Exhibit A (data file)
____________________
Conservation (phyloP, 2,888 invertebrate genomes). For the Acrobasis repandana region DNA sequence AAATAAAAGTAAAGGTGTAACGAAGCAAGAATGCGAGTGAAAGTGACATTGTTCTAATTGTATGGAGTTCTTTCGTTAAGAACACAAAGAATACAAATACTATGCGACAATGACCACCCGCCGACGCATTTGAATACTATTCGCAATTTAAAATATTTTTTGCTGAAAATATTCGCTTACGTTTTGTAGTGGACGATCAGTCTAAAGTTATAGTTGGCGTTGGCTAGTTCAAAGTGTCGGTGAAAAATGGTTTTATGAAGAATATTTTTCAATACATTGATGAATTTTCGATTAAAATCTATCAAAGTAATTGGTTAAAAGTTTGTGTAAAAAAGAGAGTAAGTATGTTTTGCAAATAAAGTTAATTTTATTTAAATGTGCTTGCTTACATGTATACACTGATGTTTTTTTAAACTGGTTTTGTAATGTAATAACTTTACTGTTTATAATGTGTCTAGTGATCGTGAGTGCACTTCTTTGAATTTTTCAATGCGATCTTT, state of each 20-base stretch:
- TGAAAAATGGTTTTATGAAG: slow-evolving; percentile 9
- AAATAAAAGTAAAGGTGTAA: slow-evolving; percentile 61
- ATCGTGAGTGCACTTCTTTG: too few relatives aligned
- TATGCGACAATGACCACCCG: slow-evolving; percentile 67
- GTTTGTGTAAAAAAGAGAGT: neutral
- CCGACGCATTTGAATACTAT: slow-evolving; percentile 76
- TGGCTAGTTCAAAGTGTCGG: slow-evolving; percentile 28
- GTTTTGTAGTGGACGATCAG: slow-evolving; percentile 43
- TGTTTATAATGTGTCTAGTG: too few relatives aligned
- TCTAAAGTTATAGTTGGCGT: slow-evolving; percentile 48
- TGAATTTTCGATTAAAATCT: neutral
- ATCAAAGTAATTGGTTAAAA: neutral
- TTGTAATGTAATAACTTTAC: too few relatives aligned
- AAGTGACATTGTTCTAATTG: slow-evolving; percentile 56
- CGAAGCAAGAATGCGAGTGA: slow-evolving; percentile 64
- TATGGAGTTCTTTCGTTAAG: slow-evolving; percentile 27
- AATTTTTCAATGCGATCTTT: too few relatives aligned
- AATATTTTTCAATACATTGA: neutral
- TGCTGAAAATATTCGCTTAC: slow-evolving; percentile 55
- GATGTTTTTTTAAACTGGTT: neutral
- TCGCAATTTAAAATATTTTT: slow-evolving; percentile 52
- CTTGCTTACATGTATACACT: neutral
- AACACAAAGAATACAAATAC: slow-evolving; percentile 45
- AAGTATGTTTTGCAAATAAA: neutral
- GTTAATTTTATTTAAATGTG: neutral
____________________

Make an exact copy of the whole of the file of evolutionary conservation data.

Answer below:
Conservation (phyloP, 2,888 invertebrate genomes). For the Acrobasis repandana region DNA sequence AAATAAAAGTAAAGGTGTAACGAAGCAAGAATGCGAGTGAAAGTGACATTGTTCTAATTGTATGGAGTTCTTTCGTTAAGAACACAAAGAATACAAATACTATGCGACAATGACCACCCGCCGACGCATTTGAATACTATTCGCAATTTAAAATATTTTTTGCTGAAAATATTCGCTTACGTTTTGTAGTGGACGATCAGTCTAAAGTTATAGTTGGCGTTGGCTAGTTCAAAGTGTCGGTGAAAAATGGTTTTATGAAGAATATTTTTCAATACATTGATGAATTTTCGATTAAAATCTATCAAAGTAATTGGTTAAAAGTTTGTGTAAAAAAGAGAGTAAGTATGTTTTGCAAATAAAGTTAATTTTATTTAAATGTGCTTGCTTACATGTATACACTGATGTTTTTTTAAACTGGTTTTGTAATGTAATAACTTTACTGTTTATAATGTGTCTAGTGATCGTGAGTGCACTTCTTTGAATTTTTCAATGCGATCTTT, state of each 20-base stretch:
- TGAAAAATGGTTTTATGAAG: slow-evolving; percentile 9
- AAATAAAAGTAAAGGTGTAA: slow-evolving; percentile 61
- ATCGTGAGTGCACTTCTTTG: too few relatives aligned
- TATGCGACAATGACCACCCG: slow-evolving; percentile 67
- GTTTGTGTAAAAAAGAGAGT: neutral
- CCGACGCATTTGAATACTAT: slow-evolving; percentile 76
- TGGCTAGTTCAAAGTGTCGG: slow-evolving; percentile 28
- GTTTTGTAGTGGACGATCAG: slow-evolving; percentile 43
- TGTTTATAATGTGTCTAGTG: too few relatives aligned
- TCTAAAGTTATAGTTGGCGT: slow-evolving; percentile 48
- TGAATTTTCGATTAAAATCT: neutral
- ATCAAAGTAATTGGTTAAAA: neutral
- TTGTAATGTAATAACTTTAC: too few relatives aligned
- AAGTGACATTGTTCTAATTG: slow-evolving; percentile 56
- CGAAGCAAGAATGCGAGTGA: slow-evolving; percentile 64
- TATGGAGTTCTTTCGTTAAG: slow-evolving; percentile 27
- AATTTTTCAATGCGATCTTT: too few relatives aligned
- AATATTTTTCAATACATTGA: neutral
- TGCTGAAAATATTCGCTTAC: slow-evolving; percentile 55
- GATGTTTTTTTAAACTGGTT: neutral
- TCGCAATTTAAAATATTTTT: slow-evolving; percentile 52
- CTTGCTTACATGTATACACT: neutral
- AACACAAAGAATACAAATAC: slow-evolving; percentile 45
- AAGTATGTTTTGCAAATAAA: neutral
- GTTAATTTTATTTAAATGTG: neutral